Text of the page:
Idaho Supreme Court Says Election Ballots Must Be Free of Political Messages
FOR IMMEDIATE RELEASE
BOISE, ID — The Idaho Supreme Court today struck down a 1998 initiative that forced the state to label candidates who choose to take a term-limits pledge. The Court ruled the ballot labeling scheme was an unconstitutional violation of Idahoans’ right to vote.
“The Court’s ruling affirms that our state government cannot interfere with a citizen’s fundamental right to vote,” said Jack Van Valkenburgh, Executive Director of the American Civil Liberties Union of Idaho. “If the Court had upheld this law Idaho could have faced a future with more voting problems than those we recently have seen in Florida.”
The ACLU filed the challenge to the law on behalf of both supporters and opponents of term limits who asserted the law unconstitutionally damaged the integrity of the electoral process by the addition of political messages designed to coerce both voters and candidates.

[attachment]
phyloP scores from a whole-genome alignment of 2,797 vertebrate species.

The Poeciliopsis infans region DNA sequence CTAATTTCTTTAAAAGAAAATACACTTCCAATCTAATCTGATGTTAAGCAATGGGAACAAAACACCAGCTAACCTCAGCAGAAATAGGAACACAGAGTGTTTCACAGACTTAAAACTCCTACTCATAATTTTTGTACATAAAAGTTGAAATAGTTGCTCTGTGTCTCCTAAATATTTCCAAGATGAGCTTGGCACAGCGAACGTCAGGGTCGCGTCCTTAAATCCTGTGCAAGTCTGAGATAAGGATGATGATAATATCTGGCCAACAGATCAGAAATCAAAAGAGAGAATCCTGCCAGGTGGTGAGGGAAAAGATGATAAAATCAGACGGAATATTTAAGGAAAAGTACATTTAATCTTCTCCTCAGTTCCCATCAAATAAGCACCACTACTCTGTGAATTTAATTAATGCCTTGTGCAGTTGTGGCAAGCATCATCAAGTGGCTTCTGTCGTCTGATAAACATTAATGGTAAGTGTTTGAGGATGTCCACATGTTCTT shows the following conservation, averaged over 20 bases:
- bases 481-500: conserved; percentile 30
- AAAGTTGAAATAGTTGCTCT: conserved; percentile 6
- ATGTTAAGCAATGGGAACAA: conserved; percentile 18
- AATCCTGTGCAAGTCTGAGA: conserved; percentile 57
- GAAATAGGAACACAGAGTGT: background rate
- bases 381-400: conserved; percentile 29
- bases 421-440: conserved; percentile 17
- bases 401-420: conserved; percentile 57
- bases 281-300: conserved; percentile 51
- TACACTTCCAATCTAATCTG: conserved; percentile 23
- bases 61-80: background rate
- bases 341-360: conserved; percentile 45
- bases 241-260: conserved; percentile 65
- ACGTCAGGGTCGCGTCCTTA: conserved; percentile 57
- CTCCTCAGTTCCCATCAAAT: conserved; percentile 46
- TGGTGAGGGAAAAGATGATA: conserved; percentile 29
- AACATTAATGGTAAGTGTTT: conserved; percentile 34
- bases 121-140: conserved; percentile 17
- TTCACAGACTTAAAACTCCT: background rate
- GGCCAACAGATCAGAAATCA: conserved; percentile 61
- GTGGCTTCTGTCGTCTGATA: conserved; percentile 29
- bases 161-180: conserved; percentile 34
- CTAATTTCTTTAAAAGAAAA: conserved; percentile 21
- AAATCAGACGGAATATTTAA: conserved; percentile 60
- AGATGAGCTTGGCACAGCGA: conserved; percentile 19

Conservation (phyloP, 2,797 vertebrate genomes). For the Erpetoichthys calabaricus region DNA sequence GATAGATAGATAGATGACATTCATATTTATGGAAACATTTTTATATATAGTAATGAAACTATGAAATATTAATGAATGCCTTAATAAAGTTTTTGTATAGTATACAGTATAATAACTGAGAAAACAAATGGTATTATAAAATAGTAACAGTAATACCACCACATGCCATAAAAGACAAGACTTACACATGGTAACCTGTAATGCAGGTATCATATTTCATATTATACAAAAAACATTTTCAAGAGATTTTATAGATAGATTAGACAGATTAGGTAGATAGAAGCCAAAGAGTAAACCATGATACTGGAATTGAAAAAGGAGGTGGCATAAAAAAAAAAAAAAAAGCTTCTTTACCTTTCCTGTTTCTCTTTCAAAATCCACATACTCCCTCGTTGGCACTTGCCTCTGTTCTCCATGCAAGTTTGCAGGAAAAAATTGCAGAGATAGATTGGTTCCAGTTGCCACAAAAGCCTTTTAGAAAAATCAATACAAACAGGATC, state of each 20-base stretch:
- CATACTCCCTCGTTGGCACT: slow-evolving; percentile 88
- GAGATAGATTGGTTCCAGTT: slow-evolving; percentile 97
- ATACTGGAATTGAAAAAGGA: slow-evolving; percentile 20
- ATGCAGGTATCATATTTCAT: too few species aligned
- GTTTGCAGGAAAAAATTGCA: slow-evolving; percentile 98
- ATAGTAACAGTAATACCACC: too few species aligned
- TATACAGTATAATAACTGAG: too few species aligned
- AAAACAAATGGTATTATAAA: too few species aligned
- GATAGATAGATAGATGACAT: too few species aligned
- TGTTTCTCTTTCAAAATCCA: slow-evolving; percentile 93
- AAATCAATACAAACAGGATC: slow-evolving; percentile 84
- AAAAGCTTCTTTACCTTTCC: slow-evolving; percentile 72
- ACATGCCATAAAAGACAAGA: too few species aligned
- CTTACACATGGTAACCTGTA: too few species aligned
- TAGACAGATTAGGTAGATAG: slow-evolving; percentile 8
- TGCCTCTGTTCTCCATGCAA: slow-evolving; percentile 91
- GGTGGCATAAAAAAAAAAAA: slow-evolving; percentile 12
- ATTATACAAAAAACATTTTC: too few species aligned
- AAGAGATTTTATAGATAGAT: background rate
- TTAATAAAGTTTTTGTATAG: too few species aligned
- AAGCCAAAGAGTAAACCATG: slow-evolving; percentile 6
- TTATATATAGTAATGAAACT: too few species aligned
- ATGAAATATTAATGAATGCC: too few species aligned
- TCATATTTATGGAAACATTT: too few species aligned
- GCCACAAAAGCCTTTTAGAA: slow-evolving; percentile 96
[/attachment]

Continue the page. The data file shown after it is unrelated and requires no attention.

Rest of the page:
In its opinion, the Court agreed with the ACLU’s opinion that the 1998 law invaded the sanctity of the ballot box by forcing government-sponsored political speech.
“This case was not about term limits, it was about protecting the integrity of our elections,” said Kurt D. Holzer, a volunteer ACLU attorney who argued the case before the Supreme Court. “If this labeling was permitted, the next label would be about candidates’ positions on abortion, the death penalty, or the breaching of dams to save salmon.”
In addition to the ACLU’s Van Valkenburgh, petitioners included former U.S. Senate candidate W. Anthony Park, former U.S. Congressional candidate Penny Fletcher, and former Idaho gubernatorial candidate Larry Eastland.
“Under our Constitution, there is absolutely no form of intimidation in the election process by government that can be allowed,” said Eastland, who co-founded Idaho’s original term limits organization.
“Coercion and liberty cannot both exist on the same ballot,” he said.
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